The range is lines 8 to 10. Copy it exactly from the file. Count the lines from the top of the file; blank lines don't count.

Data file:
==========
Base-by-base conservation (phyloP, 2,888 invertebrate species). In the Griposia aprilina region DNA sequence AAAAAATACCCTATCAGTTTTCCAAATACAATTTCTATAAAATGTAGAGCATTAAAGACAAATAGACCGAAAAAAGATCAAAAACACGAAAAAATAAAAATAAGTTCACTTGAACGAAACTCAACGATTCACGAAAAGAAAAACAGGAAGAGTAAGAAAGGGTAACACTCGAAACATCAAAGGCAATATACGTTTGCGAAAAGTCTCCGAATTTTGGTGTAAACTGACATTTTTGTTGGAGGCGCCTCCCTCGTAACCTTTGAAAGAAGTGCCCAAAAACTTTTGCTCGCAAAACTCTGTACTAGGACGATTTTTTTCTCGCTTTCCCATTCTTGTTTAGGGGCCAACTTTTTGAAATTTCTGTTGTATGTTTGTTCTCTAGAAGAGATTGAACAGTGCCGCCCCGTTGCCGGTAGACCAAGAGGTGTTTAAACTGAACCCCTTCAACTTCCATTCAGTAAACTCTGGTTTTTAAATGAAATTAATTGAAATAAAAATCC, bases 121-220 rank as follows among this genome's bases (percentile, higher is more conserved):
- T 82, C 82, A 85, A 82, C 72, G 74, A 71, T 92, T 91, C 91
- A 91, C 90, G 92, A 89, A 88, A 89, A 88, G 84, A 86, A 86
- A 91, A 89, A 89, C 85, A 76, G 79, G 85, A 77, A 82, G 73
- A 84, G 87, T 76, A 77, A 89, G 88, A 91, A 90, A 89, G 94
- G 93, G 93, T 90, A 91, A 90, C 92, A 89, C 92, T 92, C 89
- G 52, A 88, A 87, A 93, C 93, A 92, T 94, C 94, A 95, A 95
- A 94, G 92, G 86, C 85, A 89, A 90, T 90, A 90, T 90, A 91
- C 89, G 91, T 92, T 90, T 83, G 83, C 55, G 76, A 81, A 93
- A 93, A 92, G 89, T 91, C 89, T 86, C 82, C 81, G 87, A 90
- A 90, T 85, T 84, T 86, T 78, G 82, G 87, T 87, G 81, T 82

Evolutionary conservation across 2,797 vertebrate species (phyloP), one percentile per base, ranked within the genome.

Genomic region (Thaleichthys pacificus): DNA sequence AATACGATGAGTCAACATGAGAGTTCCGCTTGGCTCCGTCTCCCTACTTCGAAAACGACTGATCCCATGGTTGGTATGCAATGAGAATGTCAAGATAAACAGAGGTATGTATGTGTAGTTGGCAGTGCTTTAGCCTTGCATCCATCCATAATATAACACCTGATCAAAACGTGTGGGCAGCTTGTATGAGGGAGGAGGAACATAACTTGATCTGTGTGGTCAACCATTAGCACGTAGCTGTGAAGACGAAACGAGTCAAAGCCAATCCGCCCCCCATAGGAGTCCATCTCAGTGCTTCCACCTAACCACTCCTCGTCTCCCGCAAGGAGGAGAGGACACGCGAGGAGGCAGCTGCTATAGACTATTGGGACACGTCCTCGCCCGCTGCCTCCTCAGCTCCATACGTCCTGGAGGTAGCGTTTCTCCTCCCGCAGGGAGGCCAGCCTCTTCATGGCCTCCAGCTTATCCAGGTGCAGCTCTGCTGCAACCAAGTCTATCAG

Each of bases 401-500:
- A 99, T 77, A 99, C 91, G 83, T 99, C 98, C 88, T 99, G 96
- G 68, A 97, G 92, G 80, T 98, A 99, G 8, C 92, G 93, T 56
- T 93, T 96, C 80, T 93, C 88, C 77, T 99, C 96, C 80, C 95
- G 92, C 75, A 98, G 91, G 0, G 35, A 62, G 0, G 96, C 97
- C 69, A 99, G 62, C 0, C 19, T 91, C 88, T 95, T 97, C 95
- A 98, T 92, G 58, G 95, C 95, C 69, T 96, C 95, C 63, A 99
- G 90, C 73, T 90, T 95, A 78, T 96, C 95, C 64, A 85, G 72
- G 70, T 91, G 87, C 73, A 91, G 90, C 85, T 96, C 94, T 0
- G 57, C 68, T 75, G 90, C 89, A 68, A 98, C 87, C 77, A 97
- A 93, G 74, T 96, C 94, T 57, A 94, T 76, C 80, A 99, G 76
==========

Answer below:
- A 94, G 92, G 86, C 85, A 89, A 90, T 90, A 90, T 90, A 91
- C 89, G 91, T 92, T 90, T 83, G 83, C 55, G 76, A 81, A 93
- A 93, A 92, G 89, T 91, C 89, T 86, C 82, C 81, G 87, A 90